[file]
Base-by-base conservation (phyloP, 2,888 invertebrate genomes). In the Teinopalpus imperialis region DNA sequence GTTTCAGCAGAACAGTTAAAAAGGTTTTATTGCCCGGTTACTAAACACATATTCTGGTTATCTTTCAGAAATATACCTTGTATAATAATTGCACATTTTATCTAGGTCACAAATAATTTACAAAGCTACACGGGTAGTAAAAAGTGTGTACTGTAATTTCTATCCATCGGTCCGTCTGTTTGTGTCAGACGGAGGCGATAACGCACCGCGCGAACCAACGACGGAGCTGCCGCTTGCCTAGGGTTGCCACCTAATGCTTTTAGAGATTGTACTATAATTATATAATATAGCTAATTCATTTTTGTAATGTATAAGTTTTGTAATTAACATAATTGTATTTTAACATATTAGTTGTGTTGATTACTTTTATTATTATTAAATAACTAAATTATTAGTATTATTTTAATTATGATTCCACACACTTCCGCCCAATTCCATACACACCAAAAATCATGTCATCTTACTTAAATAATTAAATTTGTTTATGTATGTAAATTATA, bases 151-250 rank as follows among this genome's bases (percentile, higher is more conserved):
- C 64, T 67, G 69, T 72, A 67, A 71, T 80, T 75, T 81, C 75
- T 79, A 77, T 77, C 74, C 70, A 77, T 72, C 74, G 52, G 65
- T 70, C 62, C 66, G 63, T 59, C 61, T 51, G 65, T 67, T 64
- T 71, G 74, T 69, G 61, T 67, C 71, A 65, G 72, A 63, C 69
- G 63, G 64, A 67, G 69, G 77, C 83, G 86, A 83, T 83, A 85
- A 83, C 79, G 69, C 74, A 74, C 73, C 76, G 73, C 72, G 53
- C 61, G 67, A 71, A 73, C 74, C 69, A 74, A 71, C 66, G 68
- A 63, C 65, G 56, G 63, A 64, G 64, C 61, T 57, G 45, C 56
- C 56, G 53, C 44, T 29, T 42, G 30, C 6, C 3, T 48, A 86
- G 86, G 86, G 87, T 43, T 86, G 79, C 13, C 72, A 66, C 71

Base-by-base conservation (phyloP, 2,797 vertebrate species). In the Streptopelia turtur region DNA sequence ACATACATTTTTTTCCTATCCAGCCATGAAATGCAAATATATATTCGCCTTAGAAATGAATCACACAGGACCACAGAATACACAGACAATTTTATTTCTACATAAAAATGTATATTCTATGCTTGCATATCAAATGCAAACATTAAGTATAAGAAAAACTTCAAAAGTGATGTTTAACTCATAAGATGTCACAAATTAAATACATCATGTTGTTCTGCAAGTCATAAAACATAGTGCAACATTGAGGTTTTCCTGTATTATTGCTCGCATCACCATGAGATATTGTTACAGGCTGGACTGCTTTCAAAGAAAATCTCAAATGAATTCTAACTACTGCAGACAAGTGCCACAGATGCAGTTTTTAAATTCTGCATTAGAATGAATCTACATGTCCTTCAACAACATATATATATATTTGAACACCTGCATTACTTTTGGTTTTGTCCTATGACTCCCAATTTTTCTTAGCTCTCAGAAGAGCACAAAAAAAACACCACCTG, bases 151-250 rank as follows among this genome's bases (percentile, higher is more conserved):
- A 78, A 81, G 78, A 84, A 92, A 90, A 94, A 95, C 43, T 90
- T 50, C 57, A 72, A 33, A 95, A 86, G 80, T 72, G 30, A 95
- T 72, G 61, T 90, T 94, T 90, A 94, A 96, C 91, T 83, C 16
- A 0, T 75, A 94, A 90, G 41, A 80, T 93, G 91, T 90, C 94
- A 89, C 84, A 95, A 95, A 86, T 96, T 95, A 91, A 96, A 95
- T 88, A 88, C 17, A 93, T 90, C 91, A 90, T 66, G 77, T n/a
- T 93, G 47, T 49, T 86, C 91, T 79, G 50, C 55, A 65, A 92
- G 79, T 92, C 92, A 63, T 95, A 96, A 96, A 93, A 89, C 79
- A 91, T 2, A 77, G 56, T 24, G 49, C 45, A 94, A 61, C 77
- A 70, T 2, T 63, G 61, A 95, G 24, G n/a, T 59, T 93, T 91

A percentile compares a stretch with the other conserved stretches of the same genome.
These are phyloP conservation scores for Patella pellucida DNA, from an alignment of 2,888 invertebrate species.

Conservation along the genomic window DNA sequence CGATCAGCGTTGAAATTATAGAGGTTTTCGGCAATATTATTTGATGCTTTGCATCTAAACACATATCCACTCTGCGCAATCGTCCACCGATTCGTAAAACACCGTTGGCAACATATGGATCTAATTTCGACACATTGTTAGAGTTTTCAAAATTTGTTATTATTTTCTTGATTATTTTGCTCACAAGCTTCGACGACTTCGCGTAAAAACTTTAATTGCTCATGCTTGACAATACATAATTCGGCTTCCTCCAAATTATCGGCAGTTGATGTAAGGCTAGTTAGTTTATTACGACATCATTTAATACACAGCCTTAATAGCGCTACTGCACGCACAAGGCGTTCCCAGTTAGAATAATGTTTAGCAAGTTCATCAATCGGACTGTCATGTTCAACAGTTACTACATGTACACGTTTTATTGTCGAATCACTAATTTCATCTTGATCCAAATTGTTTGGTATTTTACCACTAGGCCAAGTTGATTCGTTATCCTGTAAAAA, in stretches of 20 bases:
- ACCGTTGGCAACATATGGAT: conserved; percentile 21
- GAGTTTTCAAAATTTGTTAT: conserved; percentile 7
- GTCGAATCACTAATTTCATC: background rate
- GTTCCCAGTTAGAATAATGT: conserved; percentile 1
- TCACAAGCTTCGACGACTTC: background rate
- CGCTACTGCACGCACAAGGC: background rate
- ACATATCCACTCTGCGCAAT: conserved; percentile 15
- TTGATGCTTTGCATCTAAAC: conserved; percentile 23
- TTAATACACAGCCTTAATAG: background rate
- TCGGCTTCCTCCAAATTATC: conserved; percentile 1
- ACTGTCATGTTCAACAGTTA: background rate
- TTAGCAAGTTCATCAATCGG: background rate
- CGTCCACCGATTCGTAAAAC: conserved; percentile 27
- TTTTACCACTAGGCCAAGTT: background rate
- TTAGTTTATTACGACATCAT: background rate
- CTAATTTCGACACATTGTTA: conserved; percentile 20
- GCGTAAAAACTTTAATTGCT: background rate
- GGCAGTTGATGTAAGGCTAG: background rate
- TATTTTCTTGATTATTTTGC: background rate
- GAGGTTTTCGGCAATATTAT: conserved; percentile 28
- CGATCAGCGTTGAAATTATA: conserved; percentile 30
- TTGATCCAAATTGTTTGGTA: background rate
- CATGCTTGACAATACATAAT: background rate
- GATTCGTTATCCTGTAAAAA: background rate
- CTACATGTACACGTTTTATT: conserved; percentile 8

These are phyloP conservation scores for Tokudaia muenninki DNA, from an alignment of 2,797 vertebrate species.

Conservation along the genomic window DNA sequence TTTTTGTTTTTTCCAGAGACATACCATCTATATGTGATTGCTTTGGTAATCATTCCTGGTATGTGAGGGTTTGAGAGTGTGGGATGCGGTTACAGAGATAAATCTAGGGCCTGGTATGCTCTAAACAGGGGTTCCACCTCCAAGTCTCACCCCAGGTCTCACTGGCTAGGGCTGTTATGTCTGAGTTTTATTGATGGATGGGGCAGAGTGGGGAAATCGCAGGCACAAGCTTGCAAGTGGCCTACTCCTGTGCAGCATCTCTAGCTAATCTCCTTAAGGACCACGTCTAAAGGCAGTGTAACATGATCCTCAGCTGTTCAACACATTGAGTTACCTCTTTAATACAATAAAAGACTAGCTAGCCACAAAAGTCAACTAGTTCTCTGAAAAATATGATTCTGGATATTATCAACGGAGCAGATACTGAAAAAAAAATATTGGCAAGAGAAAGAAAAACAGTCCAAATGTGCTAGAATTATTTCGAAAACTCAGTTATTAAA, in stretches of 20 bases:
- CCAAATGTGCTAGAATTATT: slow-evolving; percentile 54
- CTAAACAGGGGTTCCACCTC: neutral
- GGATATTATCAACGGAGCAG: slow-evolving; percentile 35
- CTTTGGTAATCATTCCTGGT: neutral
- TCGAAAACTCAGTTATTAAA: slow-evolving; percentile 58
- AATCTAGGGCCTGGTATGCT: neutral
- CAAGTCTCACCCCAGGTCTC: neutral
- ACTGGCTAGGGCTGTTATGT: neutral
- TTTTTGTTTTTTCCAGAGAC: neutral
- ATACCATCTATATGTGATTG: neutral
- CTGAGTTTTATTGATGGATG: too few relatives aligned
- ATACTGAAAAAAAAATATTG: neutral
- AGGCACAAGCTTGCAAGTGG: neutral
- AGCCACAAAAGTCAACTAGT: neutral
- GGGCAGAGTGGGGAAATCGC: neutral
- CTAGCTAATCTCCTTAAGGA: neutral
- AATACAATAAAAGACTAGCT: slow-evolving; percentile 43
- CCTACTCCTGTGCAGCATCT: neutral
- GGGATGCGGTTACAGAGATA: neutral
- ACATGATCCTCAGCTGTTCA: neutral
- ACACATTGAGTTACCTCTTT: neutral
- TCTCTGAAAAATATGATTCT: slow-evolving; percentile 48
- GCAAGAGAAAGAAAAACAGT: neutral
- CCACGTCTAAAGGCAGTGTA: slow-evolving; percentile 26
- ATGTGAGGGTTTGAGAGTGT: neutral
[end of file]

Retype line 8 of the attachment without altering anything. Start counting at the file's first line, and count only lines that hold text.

- C 61, G 67, A 71, A 73, C 74, C 69, A 74, A 71, C 66, G 68